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Although high-density lipoprotein cholesterol (HDL-C) has gained a reputation as the “good cholesterol”, even being recognized as such on the US CDC website, new research from an analysis of nearly 12,00 patients in Southern Italy with more than 25,000 years of follow-up data suggests increased levels of HDL-C could signal a greater cardiovascular risk among men with hypertension.
Results of the study, which was conducted by a team from the University of Naples and Albert Einstein College of Medicine, detail a U-shaped association between HDL-C levels and cardiovascular, with a significantly increased risk of cardiovascular events observed in the low and high HDL-C groups compared to the medium HDL-C group, but investigators noted this risk could not be confirmed among female patients.
“In the algorithms currently used to calculate cardiovascular risk in the general population, HDL-C levels are considered protective. Our findings indicate that at high levels (ie, >80 mg/dL), this protective effect does not appear to hold true and, in fact, may confer an increased risk in male patients with hypertension,” wrote investigators, of the clinical implications of their study.
Spurred by recent research into the relationship between HDL-C and mortality risk, a team led by Bruno Timarco, MD, designed the current study citing a lack of data related to the relationship specifically among patients with hypertension. With his in mind, investigators designed their study with the intent of using multivariable logistic regression analyses to estate the effects of HDL-C on cardiovascular events and a spline analysis to assess the association between HDL-C on risk of cardiovascular events, with a 2-tailed P <.05 considered statistically significant.
An open electronic registry of community hospital-based hypertension clinics and general practitioners from the Campania region in Southern Italy, the Camapnia Salutre Network included data from 14,161 patients at the time of extraction. Limiting their analysis to adult patients with a confirmed diagnosis of hypertension, at least 1 follow-up visit, and without a history of prevalent coronary/cerebrovascular disease, atrial fibrillation, or valvular heart disease, investigators identified a cohort of 11,987 individuals for inclusion in their analyses.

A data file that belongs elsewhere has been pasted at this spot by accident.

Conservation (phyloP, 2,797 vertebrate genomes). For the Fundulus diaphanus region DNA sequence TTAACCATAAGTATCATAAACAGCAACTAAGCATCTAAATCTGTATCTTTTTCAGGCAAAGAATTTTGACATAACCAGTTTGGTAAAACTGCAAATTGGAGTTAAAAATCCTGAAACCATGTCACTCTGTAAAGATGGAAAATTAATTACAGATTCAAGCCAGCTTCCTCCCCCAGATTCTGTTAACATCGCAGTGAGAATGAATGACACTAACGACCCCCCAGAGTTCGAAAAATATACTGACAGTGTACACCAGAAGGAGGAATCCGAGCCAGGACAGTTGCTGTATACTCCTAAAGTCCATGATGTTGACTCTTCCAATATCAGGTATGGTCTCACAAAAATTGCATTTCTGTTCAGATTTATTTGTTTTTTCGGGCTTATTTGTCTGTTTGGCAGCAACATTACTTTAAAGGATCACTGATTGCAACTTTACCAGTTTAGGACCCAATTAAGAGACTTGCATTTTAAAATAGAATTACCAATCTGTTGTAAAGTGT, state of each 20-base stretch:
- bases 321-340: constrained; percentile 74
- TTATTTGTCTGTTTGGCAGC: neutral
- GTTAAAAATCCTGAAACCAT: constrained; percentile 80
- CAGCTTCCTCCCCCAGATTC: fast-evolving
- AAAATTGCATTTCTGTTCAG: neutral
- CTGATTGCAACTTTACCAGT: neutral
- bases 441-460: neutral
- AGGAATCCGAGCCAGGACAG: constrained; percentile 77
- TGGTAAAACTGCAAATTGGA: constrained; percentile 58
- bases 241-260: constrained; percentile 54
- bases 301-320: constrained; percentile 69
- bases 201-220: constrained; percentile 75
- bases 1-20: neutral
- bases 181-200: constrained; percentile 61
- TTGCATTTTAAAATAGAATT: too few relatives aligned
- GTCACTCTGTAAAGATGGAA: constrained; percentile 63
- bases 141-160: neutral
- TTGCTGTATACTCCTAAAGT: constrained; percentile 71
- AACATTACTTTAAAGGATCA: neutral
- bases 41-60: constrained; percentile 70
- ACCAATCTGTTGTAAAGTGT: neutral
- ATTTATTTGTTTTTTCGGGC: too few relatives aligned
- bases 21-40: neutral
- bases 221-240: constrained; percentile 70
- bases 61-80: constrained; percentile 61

The HDL-C levels used to stratify the patients into 4 groups were defined as less than 40 mg/dL, 40-80 mg/dL, and greater than 80 mg/dL. Of the 11,976 patients included in the study, 2674, 9060, and 53 patients were placed into the low, medium, and high HDL-C groups, respectively. Investigators pointed out the mean HDL-C plasma concentration in women was significantly higher than in men (54.4±13.3 vs 47.28±11.9; P <.0001), with the percentage of female patients in the high HDL-C group 3 times greater than the percentage of men.
In adjusted analyses, investigators identified a total of 245 cardiovascular events in the study cohort, noting hazard ratios of 3.5% in the high HDL-C group, 3.4% in the low HDL-C group (P <.08), and 2.6% in the medium HDL-C group (P=.02 vs low and high HDL-C groups). In their spline analysis, investigators observed a U-shaped association between HDL-C levels and cardiovascular outcomes. Investigators highlighted the association of high HDL-C with increased cardiovascular risk was not observed for women in the logistic regression or spline analysis.
“Taken together, our data indicate that levels of HDL-C >80 mg/dL increase cardiovascular risk in male patients with hypertension. Therefore, we recommend to opportunely revise the algorithms currently used for the calculation of the cardiovascular risk; based on the results of the present study, physicians should manage dyslipidemia in hypertensive patients cum grano salis,” investigators added.
This study, “High HDL (High-Density Lipoprotein) Cholesterol Increases Cardiovascular Risk in Hypertensive Patients,” was published in Hypertension.